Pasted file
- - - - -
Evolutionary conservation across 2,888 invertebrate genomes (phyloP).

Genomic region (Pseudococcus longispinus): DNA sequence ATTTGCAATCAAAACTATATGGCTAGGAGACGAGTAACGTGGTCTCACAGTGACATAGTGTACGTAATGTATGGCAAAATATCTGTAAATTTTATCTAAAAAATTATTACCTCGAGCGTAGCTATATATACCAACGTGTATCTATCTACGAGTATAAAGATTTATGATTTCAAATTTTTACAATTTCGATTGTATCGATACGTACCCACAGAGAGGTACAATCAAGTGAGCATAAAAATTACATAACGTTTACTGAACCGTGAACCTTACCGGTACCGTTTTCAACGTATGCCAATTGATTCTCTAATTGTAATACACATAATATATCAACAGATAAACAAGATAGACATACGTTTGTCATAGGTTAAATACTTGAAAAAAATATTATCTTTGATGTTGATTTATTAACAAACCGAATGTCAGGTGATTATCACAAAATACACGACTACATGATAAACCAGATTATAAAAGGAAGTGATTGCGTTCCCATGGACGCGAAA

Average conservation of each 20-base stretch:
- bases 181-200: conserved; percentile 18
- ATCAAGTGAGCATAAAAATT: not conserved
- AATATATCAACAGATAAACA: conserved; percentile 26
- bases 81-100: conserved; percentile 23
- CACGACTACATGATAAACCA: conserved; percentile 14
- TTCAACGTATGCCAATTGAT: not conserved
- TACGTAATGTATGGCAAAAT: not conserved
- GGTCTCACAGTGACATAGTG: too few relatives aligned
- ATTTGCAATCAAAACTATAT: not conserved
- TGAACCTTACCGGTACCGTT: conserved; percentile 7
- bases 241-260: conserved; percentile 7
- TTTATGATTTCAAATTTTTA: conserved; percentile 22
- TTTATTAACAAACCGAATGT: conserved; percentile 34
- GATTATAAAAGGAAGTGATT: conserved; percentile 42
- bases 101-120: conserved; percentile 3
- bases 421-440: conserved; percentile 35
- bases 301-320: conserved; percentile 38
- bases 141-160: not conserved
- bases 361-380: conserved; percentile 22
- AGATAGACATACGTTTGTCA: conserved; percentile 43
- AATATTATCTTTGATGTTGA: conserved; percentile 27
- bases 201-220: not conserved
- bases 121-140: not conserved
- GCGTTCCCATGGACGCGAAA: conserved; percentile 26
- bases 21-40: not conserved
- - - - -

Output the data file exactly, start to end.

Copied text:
Evolutionary conservation across 2,888 invertebrate genomes (phyloP).

Genomic region (Pseudococcus longispinus): DNA sequence ATTTGCAATCAAAACTATATGGCTAGGAGACGAGTAACGTGGTCTCACAGTGACATAGTGTACGTAATGTATGGCAAAATATCTGTAAATTTTATCTAAAAAATTATTACCTCGAGCGTAGCTATATATACCAACGTGTATCTATCTACGAGTATAAAGATTTATGATTTCAAATTTTTACAATTTCGATTGTATCGATACGTACCCACAGAGAGGTACAATCAAGTGAGCATAAAAATTACATAACGTTTACTGAACCGTGAACCTTACCGGTACCGTTTTCAACGTATGCCAATTGATTCTCTAATTGTAATACACATAATATATCAACAGATAAACAAGATAGACATACGTTTGTCATAGGTTAAATACTTGAAAAAAATATTATCTTTGATGTTGATTTATTAACAAACCGAATGTCAGGTGATTATCACAAAATACACGACTACATGATAAACCAGATTATAAAAGGAAGTGATTGCGTTCCCATGGACGCGAAA

Average conservation of each 20-base stretch:
- bases 181-200: conserved; percentile 18
- ATCAAGTGAGCATAAAAATT: not conserved
- AATATATCAACAGATAAACA: conserved; percentile 26
- bases 81-100: conserved; percentile 23
- CACGACTACATGATAAACCA: conserved; percentile 14
- TTCAACGTATGCCAATTGAT: not conserved
- TACGTAATGTATGGCAAAAT: not conserved
- GGTCTCACAGTGACATAGTG: too few relatives aligned
- ATTTGCAATCAAAACTATAT: not conserved
- TGAACCTTACCGGTACCGTT: conserved; percentile 7
- bases 241-260: conserved; percentile 7
- TTTATGATTTCAAATTTTTA: conserved; percentile 22
- TTTATTAACAAACCGAATGT: conserved; percentile 34
- GATTATAAAAGGAAGTGATT: conserved; percentile 42
- bases 101-120: conserved; percentile 3
- bases 421-440: conserved; percentile 35
- bases 301-320: conserved; percentile 38
- bases 141-160: not conserved
- bases 361-380: conserved; percentile 22
- AGATAGACATACGTTTGTCA: conserved; percentile 43
- AATATTATCTTTGATGTTGA: conserved; percentile 27
- bases 201-220: not conserved
- bases 121-140: not conserved
- GCGTTCCCATGGACGCGAAA: conserved; percentile 26
- bases 21-40: not conserved